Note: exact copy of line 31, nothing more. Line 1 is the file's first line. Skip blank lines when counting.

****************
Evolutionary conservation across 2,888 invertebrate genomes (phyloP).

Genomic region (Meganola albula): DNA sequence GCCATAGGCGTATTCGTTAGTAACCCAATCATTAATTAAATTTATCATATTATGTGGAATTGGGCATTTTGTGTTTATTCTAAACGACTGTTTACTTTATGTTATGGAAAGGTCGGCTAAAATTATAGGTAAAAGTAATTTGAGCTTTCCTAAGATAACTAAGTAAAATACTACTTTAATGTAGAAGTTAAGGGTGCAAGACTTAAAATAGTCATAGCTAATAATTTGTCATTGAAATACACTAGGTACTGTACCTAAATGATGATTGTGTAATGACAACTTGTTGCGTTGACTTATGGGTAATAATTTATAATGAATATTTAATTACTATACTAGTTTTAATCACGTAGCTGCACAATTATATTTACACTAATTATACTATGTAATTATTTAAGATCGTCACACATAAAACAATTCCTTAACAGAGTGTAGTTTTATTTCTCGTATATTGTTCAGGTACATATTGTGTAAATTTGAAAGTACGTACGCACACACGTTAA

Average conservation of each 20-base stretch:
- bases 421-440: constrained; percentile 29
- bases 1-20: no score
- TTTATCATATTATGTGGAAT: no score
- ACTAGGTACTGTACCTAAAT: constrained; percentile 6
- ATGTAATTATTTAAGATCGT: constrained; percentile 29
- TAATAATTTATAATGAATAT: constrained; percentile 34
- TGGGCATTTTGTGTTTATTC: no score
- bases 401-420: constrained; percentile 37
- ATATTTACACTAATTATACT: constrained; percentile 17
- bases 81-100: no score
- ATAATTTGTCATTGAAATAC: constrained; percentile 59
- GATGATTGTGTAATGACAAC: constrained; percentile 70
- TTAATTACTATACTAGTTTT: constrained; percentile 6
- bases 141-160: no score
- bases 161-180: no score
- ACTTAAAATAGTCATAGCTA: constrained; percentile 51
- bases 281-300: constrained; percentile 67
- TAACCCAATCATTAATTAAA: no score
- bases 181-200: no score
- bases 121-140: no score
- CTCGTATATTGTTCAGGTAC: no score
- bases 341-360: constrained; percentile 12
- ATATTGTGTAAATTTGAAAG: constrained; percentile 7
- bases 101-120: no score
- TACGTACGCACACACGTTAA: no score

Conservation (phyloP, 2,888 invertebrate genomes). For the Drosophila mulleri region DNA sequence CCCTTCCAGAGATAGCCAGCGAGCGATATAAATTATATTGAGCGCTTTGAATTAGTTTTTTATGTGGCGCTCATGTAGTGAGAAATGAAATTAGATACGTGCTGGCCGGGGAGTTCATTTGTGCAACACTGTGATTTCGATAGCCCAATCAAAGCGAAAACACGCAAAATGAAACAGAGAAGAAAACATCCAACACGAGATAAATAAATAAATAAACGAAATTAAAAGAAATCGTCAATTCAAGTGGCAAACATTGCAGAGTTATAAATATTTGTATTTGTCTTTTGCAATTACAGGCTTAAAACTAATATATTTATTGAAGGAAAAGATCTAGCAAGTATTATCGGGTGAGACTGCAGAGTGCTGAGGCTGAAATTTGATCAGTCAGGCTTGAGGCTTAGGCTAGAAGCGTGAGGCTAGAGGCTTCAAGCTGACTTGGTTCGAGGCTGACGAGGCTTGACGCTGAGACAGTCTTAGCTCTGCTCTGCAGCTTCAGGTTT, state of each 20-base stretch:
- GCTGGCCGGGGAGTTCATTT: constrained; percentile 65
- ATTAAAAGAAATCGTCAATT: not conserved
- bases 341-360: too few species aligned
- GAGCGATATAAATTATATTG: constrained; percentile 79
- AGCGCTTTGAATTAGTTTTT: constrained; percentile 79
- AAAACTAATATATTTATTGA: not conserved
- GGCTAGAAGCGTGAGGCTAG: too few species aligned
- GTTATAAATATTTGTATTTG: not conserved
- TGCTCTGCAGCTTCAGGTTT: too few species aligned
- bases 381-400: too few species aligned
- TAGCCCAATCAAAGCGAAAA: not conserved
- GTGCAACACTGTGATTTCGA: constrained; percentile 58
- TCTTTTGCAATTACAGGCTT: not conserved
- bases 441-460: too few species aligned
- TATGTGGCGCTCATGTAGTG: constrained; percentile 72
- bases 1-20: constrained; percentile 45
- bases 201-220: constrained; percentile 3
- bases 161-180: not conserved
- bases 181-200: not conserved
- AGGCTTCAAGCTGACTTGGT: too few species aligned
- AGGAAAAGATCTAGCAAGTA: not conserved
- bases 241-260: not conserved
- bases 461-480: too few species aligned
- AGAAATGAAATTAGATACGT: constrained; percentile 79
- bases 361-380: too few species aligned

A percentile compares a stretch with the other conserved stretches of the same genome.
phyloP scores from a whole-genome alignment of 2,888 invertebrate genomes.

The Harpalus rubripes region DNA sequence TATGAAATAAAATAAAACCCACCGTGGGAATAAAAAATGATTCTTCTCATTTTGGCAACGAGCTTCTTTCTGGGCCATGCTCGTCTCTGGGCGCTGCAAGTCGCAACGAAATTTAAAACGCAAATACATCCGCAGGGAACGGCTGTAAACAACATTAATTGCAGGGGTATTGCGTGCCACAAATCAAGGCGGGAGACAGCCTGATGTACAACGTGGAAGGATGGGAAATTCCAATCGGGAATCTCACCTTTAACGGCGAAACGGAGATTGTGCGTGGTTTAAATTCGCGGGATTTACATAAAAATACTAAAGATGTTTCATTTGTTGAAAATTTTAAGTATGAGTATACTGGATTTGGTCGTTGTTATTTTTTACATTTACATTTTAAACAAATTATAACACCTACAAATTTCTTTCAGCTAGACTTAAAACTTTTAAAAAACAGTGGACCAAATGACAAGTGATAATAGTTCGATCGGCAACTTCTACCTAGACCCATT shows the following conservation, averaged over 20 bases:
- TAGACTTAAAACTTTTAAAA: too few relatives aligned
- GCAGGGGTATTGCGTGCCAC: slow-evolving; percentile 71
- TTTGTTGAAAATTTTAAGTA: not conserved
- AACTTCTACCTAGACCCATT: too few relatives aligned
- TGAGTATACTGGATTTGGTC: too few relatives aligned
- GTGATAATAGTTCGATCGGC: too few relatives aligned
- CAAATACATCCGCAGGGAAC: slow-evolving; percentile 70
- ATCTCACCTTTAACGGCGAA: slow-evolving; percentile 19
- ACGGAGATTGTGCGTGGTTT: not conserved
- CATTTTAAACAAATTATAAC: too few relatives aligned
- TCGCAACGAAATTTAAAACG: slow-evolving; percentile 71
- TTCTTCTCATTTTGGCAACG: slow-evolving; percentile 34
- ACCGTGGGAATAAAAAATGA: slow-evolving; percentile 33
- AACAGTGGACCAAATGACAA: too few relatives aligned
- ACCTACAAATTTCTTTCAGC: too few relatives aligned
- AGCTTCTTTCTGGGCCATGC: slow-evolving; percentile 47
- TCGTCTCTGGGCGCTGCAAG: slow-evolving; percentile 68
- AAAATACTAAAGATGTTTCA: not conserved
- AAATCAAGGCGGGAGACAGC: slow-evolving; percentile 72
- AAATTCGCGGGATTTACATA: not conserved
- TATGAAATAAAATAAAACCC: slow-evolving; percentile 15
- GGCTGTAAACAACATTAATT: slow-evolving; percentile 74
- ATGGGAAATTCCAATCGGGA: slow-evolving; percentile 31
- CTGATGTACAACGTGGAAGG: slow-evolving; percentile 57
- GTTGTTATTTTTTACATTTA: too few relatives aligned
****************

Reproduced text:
- ATTAAAAGAAATCGTCAATT: not conserved